FDA tests find trace levels of lead in lipsticks

NBC Nightly News reported that the Food and Drug Administration “ran some tests on popular brands of lipstick, and 400 of them were found to contain trace levels of lead.”

However, “the FDA says it doesn’t consider the lead levels unsafe, because it doesn’t actually get consumed.” For its part, “the trade group representing cosmetics manufacturers agrees with that, but some consumer groups are protesting, saying the FDA should set limits on how much lead is allowed in cosmetics in the first place.”

“Five lipsticks made by L’Oreal and Maybelline, owned by L’Oreal USA, ranked among the top 10 most contaminated of the cosmetics, according to” FDA testing, the Washington Post reports. “Two Cover Girl and two NARS lipsticks also landed in the top 10, as did one made by Stargazer.”

According to Bloomberg News, “Products sampled in 2010 had average concentrations of 1.11 parts per million, close to the average of 1.07 parts per million in a smaller survey the FDA conducted in 2007.”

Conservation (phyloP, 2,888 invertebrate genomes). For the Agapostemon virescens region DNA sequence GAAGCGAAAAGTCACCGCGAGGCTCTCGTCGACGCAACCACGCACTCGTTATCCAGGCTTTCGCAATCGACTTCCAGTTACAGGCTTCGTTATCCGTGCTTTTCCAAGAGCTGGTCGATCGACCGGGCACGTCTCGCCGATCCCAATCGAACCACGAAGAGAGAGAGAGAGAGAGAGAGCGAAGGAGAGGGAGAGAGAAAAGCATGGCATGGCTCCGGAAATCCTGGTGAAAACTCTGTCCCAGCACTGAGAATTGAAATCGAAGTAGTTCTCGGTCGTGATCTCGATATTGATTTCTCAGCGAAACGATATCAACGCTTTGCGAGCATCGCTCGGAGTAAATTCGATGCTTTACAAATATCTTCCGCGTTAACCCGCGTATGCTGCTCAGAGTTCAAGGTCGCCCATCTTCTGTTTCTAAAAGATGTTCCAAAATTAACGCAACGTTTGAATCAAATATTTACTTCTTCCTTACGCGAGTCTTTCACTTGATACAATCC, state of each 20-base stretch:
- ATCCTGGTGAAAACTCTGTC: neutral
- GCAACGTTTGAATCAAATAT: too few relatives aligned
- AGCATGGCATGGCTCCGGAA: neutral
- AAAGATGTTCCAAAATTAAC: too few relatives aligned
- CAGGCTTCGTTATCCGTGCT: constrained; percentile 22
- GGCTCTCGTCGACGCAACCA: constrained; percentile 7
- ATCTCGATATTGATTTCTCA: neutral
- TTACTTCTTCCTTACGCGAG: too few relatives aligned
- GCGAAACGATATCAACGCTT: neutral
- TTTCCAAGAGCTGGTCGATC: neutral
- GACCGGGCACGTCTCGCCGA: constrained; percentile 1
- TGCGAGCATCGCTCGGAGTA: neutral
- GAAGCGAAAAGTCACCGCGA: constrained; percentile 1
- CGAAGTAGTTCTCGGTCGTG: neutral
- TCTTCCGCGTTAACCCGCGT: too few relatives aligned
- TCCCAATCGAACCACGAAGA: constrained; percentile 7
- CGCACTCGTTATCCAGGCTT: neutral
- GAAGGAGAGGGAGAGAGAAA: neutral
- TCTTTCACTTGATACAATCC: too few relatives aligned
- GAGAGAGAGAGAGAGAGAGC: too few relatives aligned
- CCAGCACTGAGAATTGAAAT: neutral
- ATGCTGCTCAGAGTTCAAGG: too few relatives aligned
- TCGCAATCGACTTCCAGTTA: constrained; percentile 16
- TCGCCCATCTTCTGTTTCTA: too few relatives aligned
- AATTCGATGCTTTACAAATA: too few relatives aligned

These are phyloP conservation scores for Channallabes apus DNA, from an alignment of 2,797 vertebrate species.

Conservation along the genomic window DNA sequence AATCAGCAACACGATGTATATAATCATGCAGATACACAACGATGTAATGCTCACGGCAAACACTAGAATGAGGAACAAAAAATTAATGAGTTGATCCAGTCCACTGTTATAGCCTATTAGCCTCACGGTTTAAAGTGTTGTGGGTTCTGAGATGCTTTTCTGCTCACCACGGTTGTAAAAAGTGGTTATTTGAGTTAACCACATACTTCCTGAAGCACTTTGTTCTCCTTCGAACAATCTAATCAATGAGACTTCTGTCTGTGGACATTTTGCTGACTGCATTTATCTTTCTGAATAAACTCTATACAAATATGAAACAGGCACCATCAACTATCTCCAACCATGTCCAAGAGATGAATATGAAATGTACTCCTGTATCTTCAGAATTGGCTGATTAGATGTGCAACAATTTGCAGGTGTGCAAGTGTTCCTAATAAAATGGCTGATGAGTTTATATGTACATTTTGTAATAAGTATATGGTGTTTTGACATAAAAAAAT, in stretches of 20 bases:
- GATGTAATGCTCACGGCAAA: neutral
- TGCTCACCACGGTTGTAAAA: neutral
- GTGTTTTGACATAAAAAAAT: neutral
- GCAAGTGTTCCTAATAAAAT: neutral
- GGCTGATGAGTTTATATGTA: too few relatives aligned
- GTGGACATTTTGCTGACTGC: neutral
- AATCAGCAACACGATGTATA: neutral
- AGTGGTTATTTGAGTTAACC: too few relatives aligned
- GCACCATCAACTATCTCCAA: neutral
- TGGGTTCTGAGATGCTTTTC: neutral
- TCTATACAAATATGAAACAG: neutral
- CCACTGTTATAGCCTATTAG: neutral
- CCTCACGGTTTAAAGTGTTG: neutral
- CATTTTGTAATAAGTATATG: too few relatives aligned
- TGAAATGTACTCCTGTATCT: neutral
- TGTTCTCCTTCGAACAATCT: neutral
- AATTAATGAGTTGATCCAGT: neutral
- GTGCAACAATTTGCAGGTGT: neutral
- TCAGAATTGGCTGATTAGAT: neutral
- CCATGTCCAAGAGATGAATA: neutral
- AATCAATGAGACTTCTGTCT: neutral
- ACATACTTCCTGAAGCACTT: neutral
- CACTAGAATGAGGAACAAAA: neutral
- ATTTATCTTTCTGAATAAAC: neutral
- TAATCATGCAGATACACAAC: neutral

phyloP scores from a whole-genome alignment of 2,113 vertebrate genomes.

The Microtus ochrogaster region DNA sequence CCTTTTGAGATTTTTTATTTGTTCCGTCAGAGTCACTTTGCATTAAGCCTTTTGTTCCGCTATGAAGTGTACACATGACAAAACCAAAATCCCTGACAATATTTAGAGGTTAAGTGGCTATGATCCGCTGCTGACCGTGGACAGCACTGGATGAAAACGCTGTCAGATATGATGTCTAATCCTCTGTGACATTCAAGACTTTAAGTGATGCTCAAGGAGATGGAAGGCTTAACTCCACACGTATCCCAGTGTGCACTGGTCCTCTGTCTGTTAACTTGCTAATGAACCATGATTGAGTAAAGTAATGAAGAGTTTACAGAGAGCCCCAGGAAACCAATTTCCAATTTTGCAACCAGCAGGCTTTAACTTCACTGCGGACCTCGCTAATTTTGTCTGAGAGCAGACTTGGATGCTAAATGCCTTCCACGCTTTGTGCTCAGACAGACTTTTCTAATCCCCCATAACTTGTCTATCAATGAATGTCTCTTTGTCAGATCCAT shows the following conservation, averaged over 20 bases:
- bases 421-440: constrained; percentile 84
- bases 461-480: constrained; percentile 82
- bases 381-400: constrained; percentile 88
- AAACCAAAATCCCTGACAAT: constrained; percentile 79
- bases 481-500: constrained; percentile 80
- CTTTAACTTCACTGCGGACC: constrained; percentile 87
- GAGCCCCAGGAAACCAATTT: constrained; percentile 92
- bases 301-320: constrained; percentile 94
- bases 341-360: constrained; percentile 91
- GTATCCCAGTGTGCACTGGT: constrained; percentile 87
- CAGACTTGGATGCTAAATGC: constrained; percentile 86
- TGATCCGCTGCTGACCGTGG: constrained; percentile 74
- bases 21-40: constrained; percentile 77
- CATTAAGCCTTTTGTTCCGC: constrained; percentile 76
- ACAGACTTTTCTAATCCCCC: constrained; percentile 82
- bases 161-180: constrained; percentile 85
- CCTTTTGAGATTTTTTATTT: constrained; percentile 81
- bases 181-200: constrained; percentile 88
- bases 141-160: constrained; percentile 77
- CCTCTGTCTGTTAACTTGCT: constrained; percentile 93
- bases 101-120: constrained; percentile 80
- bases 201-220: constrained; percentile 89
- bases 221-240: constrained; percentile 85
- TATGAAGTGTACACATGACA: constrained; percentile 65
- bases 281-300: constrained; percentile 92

The piece points out, “Lead exposure can lead to kidney damage, reduced IQ and behavioral and attention problems, according to the National Institutes of Health, with pregnant women and young children most vulnerable. The agency doesn’t set limits for lead in cosmetics.”

On its website, CBS News points out, “The Campaign for Safe Cosmetics calls lead a neurotoxin and says any amount is too much. ‘Lead builds up in the body over time and lead-containing lipstick applied several times a day, every day, can add up to significant exposure levels,’ Dr. Mark Mitchell, co-chair of the environmental health task force for the National Medical Association, said in a Safe Cosmetics written statement.”

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